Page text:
Alcohol in the form of ethanol can be found in alcoholic beverages, mouthwash, cooking extracts, some medications, and even household products. Ethyl alcohol poisoning generally results from drinking way too many alcoholic drinks, especially in a brief episode. This behavior is often referred to as binge drinking.

Binge Drinking

One of the leading causes of alcohol poisoning is binge drinking. Binge drinking is characterized by heavy drinking when a person consumes at least 4 or 5 drinks—for women and men, respectively—within two hours.

While just a few beers are unlikely to result in full-blown alcohol poisoning, often these binges can occur over hours and last for several days. Prolonged alcohol abuse will result in unpleasant and potentially life-threatening withdrawal symptoms. For this reason, many people on a binge will continue to drink rather than get help.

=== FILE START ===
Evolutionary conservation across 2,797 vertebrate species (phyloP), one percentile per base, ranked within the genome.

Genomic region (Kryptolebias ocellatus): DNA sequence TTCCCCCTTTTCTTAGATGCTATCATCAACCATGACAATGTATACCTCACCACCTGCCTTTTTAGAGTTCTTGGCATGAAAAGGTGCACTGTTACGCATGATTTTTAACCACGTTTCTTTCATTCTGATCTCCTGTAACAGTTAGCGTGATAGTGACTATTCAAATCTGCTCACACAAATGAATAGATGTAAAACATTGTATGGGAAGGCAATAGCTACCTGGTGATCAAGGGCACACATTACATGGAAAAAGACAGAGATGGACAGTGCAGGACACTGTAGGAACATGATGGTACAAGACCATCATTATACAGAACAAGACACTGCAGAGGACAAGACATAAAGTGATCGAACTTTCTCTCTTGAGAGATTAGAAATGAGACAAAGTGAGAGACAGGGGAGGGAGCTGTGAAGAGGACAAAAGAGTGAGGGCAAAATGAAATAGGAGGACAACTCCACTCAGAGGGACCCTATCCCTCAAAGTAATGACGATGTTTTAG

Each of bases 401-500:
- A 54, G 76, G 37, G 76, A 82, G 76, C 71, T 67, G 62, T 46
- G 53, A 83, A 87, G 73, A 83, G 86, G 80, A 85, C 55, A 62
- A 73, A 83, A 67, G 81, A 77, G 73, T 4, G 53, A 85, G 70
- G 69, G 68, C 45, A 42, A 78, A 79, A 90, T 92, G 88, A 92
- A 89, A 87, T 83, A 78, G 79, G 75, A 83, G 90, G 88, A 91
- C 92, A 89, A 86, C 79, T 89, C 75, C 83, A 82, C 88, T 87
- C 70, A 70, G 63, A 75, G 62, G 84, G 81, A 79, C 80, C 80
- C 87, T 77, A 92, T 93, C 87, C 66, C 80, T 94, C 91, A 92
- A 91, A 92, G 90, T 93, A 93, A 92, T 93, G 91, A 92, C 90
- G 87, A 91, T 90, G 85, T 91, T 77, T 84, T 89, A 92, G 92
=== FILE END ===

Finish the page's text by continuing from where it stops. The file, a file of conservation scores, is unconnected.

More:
A person can consume a lethal amount of alcohol before becoming unconscious. Even after a person has stopped drinking, alcohol will continue to be released from the stomach and intestines into the bloodstream. For some time, the level of alcohol in the body will continue to increase.

How Much Alcohol Is Too Much?

Unlike food, which can take several hours to digest, alcohol is absorbed rapidly by the body, and long before most other nutrients. Also, it takes a lot more time for the body to eliminate the alcohol that was consumed.

Most alcohol is metabolized by the liver, which can only process roughly one standard drink of alcohol per hour. The more alcohol a person consumes, especially in a relatively short period, the higher his or her risk of encountering alcohol poisoning.

One standard drink is defined as:

  • 12 oz. (355 ml) of regular beer at about 5% ABV
  • 8-9 oz. (237 to 266 ml) of malt liquor at about 7% ABV
  • 5 oz. (148 ml) of wine at about 12% ABV
  • 1.5 oz. (44 ml) of 80-proof hard liquor at about 40% ABV

Note that some mixed drinks may contain multiple servings of alcohol and take even longer to be processed.

Risk Factors